Splash Brothers' 2nd-Half Domination in Portland Proves Warriors' Lethal Prowess

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Splash Brothers' 2nd-Half Domination in Portland Proves Warriors' Lethal Prowess
USA Today

While others may fold on the road when down big in the second half, the Golden State Warriors' "Splash Brothers" say "18-point deficits be damned."

If not with their words, certainly they do with their actions.

During Sunday night's game against the Portland Trail Blazers, the Warriors found themselves faced with a pretty substantial second-half climb. With eight minutes left in the third quarter, Nicolas Batum hit a three-pointer to put his team up 70-52.

That's when Stephen Curry and Klay Thompson—the aforementioned Splash Brothers—decided enough was enough.

Golden State outscored Portland, 61-42, over the last 20 minutes of game time, winning by a final score of 113-112. Curry and Thompson combined for a whopping 51 points in the second half alone:

Predictably, they did a lot of their damage from beyond the arc:

This wasn't just any old game either. The Blazers are ahead of the Warriors in the standings (they're at Nos. 5 and 6) and they're rapidly closing the gap:

If the fourth-seeded Houston Rockets continue to struggle (they've lost three straight), there's a chance the Warriors and Blazers could see each other in a first-round playoff series:

Fans of uptempo, exciting basketball would thank their lucky stars.

The second half—especially the final few minutes—was a showcase of pure entertainment.

From Curry sending Wesley Matthews flying into David Lee with a crossover:

To Damian Lillard throwing down a hammer dunk off a backdoor cut:

To the moxy that was on display when Thompson hit two huge threes with under 30 seconds left:

This game had the kind of edge-of-your-seat quality typically reserved for the playoffs or darkened movie theaters.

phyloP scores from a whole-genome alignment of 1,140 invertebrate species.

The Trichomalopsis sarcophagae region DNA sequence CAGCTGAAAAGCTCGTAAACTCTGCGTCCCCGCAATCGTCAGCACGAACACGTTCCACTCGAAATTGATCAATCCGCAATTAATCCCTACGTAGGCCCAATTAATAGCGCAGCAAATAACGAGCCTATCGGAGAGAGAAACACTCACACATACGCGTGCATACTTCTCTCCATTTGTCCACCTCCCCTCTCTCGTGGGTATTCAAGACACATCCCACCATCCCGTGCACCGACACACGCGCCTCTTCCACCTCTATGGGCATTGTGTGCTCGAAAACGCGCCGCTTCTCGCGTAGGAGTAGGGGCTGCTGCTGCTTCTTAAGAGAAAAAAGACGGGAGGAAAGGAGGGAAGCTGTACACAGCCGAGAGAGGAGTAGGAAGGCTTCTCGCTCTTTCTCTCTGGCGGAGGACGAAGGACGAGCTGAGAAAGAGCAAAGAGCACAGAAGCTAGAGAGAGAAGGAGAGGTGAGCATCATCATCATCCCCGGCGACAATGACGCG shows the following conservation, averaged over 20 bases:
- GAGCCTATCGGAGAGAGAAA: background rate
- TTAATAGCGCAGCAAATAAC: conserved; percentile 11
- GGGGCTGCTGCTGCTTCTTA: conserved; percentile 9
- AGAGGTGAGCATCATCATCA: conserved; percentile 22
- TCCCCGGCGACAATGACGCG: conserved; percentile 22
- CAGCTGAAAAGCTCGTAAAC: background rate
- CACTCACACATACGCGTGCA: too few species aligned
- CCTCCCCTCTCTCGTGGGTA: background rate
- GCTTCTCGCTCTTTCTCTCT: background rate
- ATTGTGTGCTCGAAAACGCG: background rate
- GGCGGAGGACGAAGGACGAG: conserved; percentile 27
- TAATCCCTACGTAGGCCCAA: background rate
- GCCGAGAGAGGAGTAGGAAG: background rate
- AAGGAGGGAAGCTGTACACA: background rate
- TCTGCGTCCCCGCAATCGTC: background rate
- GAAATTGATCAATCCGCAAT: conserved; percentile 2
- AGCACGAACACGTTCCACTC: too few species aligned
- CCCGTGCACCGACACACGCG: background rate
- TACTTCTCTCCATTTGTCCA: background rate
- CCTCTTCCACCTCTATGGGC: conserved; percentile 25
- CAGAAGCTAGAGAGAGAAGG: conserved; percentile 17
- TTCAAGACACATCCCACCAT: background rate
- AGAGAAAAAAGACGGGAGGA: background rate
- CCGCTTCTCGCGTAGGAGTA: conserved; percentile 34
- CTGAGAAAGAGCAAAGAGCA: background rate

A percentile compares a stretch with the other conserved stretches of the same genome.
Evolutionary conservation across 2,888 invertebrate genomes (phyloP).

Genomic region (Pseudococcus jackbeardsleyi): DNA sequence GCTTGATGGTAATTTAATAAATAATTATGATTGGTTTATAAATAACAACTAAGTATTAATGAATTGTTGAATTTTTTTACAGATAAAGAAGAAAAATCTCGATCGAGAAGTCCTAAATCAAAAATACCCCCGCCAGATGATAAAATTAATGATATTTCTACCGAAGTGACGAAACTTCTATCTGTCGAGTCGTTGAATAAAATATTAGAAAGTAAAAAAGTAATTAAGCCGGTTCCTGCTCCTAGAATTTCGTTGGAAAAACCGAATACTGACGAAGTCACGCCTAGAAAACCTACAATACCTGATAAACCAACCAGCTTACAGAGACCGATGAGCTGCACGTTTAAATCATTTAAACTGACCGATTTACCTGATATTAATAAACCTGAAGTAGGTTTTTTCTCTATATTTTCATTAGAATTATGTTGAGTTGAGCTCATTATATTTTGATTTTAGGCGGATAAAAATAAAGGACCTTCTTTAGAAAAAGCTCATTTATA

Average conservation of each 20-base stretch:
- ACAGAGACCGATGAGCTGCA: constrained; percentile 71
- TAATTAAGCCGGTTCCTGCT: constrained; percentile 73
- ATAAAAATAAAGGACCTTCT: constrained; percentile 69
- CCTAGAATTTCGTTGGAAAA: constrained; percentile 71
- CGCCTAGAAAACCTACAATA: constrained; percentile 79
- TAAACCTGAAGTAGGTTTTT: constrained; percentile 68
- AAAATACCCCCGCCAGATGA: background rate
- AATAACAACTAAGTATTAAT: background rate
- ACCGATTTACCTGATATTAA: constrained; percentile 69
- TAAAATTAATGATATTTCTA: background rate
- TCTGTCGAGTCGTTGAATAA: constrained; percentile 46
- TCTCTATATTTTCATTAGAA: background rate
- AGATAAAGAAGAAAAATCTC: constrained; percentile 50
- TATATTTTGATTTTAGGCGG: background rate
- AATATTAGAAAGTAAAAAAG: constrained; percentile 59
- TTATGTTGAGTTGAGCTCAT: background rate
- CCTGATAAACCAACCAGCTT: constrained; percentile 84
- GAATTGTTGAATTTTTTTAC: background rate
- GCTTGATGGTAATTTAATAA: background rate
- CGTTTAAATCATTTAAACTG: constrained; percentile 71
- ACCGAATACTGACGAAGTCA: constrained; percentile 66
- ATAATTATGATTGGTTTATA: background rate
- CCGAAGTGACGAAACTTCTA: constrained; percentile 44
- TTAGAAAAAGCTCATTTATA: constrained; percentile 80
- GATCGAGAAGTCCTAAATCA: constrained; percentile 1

The Warriors bring a brand of excitement and a level of firepower that's tough to equal. And no Western Conference team wants to be on the wrong end of it.

Thing is, it's tough not to be when Golden State is healthy. The starting lineup of Curry, Thompson, Andre Iguodala, Lee and Andrew Bogut is the best five-man lineup in the NBA in terms of average plus/minus rating at plus-5.6.

Part of the reason they're so good together is balance—each one seems to provide something unique that helps the others.

It all starts with Curry, of course, who broke the record for three-pointers over a two-season stretch on Sunday. His 8.6 assists a game show that he can create for others, but he's obviously capable of taking over himself if the passing lanes are shut down.

Thompson is an excellent floor spacer who keeps defenders honest on the perimeter. Collapsing on a drive by Curry or a post-up by Lee is risky when they're flanked by Thompson, the league leader in catch-and-shoot points per game at 9.2.

And all the attention those two command around the three-point line makes it a lot easier for Lee to operate inside. He's a capable low-post scorer who rarely has to worry about double-teams because opponents would rather give up two than three.

The other two members of that lethal five-man combination are Bogut and Iguodala, the defensive anchors. Bogut mans the inside, while Iguodala patrols the perimeter. The rest of the Warriors have followed their leadership all the way to the league's third-best defensive rating at 99.3.

That's right. Thanks in large part to the defensive leadership of Bogut and Iguodala and Mark Jackson's coaching, this isn't just a three-point shooting team. Together, these five make life on the court much easier for each other on both ends of the floor.

Offensive explosions like the ones the Splash Brothers were responsible for Sunday get most of the attention—as they should—but they're largely a function of something more.

This team is coming together at just the right time—they're 11-4 since the All-Star break. Everybody is accepting their roles and executing them scarily well.

If they continue on this upward trajectory on into the playoffs, the Warriors could be one of the scariest first-round matchups in the West.

And as they showed Sunday, there aren't many environments or deficits that can slow them down.

 

 

Unless otherwise noted, all stats are courtesy of Basketball-Reference.com and NBA.com and are current as of March 16, 2014.

Andy Bailey covers the NBA for Bleacher Report.

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